2. Frank E. Kotula

    Frank E. Kotula master, judge, instructor

    Welcome and good luck. Now saying this and you studying under someone is great but and here’s the but. How good is he? You may like his work and he gets work in but like in this business we sell junks to Lexus and if your in between you’ll do fine. Plus how artistic are you? You can be taught a skill but not having the ability to be artistic, you’ll be more of a hack than a taxidermist. Trust me on that as I’ve helped many and can see who has the ability or not to really succeed.
    Age has no factor as you set your terms on what your ability is. Best to you
     

  3. Pikeonthefly

    Pikeonthefly Active Member

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    I agree with Frank. I think just about anyone can be a taxidermist but how many of them have the ability to be an artist? Take a fish for example. First you have to able to skin and tan it properly. If you carve your own bodies it will take some time to perfect that craft. Once mounted it will take some time to perfect the fins/set the eyes etc. You have that perfect fish mount and here comes the worst. Now you have to paint it. There are several steps and you will excel in some and fail miserably in others. There will be times when you have a consistent run of excellent work and then one day you'll turn out the biggest trud ever. Giving up will come too easily. Work at it and you will discover on your own you either have it/have enough interest in it to keep going or you don't. I went to school and took classes for fish and game heads over 20 years ago. I kept my day job and practiced this craft after work and on weekends. Still doing it today and waiting for that one fish. Taxidermy is a stress outlet for me. Ease your way into that retirement seat and take some time to break it in. Taxidermist Larry Triplett once told me "taxidermy is great until you have to make a living at it". Give it a try and be honest with yourself before you make that leap. Also consider taking air brush and or other types of painting classes. Your going to need them. Good luck!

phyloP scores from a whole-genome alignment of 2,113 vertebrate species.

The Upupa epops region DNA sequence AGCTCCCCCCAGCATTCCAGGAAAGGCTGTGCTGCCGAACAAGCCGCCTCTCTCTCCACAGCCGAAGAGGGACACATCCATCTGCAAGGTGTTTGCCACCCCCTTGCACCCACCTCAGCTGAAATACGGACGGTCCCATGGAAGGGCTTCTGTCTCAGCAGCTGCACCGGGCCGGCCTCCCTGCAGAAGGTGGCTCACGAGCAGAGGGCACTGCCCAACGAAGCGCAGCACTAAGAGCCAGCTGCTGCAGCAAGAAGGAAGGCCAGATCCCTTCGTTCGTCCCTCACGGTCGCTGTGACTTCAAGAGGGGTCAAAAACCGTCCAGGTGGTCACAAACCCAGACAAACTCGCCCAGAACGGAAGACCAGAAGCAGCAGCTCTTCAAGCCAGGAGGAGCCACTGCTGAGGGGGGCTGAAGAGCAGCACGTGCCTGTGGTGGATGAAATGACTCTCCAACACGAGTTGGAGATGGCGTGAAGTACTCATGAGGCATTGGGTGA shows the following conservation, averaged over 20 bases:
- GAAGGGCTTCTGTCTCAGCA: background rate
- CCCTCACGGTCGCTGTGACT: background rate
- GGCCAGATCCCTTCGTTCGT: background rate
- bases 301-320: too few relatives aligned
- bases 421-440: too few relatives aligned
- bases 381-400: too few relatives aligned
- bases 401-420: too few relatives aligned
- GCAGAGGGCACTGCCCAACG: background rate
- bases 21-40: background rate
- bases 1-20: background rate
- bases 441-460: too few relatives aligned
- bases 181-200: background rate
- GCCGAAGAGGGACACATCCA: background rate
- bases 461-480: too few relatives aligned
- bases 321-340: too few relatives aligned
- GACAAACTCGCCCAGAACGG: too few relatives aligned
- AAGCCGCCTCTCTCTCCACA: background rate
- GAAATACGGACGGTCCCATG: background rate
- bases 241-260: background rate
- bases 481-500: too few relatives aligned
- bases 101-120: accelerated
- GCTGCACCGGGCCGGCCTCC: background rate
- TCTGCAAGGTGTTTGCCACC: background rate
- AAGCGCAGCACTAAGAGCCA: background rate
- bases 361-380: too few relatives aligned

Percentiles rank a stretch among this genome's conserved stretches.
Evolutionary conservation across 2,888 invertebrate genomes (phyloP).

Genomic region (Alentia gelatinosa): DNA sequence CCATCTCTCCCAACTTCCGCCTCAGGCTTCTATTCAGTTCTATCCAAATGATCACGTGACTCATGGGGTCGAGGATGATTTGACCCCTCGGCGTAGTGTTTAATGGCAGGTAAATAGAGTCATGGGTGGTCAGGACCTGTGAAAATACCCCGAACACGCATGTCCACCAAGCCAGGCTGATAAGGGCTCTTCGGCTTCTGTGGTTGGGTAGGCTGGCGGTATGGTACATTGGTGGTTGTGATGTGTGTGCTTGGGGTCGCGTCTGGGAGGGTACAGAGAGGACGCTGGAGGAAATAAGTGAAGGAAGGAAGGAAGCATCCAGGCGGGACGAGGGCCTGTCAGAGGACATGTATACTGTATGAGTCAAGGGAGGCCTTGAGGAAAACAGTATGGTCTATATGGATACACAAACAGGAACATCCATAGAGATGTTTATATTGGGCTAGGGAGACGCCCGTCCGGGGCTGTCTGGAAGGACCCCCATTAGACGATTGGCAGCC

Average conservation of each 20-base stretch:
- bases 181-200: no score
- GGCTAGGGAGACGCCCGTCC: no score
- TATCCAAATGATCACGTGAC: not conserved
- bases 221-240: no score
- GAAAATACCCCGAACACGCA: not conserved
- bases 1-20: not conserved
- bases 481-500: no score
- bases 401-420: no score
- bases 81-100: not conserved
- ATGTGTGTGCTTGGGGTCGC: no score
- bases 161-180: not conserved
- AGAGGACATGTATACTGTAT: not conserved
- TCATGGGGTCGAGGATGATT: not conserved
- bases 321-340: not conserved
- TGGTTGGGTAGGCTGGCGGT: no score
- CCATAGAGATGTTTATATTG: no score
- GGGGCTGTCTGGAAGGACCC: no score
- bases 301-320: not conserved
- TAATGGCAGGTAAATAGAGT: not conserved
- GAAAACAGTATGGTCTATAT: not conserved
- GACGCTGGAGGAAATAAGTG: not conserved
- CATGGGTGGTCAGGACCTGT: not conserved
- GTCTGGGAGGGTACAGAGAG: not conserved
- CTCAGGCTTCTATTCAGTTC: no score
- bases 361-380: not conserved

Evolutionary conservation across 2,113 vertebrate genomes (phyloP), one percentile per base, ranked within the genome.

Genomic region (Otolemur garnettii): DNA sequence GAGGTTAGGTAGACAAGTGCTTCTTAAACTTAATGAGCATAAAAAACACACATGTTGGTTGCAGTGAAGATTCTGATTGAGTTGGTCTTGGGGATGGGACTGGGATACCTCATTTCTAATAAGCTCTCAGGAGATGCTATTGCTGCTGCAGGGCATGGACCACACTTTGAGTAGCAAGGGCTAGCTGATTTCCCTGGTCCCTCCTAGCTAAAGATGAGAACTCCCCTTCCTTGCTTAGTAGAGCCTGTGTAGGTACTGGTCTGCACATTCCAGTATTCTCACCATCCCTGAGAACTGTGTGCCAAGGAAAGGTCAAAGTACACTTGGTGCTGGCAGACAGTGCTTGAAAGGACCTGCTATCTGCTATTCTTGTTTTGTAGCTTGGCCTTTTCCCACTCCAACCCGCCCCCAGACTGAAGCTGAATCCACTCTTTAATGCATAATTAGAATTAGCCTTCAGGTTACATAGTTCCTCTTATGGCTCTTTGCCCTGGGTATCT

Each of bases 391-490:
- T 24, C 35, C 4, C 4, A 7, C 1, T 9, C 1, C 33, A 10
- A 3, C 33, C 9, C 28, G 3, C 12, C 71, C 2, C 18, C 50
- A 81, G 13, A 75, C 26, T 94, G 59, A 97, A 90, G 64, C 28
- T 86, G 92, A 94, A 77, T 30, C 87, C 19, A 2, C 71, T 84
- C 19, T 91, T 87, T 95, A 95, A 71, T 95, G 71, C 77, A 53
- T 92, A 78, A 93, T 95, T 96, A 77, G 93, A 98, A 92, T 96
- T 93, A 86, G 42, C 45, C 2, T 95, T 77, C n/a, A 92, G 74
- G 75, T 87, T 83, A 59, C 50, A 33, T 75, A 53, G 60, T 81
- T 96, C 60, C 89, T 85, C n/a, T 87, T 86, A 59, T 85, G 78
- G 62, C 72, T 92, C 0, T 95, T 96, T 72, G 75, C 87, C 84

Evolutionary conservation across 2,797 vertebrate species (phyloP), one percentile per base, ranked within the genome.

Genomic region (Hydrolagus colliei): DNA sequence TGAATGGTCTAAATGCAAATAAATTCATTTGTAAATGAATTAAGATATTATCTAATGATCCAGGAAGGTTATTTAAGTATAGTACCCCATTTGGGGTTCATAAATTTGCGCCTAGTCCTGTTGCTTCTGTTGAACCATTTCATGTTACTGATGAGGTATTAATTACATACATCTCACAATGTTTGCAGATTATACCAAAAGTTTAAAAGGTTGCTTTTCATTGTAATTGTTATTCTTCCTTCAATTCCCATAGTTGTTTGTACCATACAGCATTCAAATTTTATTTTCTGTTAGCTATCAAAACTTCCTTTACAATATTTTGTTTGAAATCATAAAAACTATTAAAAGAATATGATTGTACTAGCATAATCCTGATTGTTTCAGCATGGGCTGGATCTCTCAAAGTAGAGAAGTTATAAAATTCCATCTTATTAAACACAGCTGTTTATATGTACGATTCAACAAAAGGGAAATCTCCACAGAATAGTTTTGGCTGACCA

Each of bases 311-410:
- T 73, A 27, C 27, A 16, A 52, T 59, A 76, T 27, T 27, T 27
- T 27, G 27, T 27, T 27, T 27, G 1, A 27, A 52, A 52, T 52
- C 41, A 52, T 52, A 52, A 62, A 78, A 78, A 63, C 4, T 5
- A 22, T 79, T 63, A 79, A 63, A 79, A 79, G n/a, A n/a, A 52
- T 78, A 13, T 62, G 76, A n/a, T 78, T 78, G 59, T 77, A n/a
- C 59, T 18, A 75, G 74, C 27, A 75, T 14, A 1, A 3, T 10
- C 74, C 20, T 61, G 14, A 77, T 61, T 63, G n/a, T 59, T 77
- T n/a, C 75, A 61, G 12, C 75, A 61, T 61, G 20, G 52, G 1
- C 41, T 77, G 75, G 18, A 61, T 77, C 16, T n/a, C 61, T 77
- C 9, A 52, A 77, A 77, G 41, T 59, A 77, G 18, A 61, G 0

4. Tanglewood Taxidermy

    Tanglewood Taxidermy Well-Known Member

    Forget taxidermy classes. The will NOT help you at this point if you are serious about making it into a business. Take several business classes. They will be the most important.
    If you want to become a business, taxidermy classes are useless. Business classes are beneficial.
    If you want to do taxidermy, taxidermy classes are beneficial. BUSINESS CLASSES FIRST. TAXIDERMY CLASSES SECOND.
    TOGETHER, THEY WILL HELP YOU SUCCEED! Outstanding taxidermists fail every year because they have no business skills. Conversely bad to mediocre taxidermists succeed year after year because they are good at business.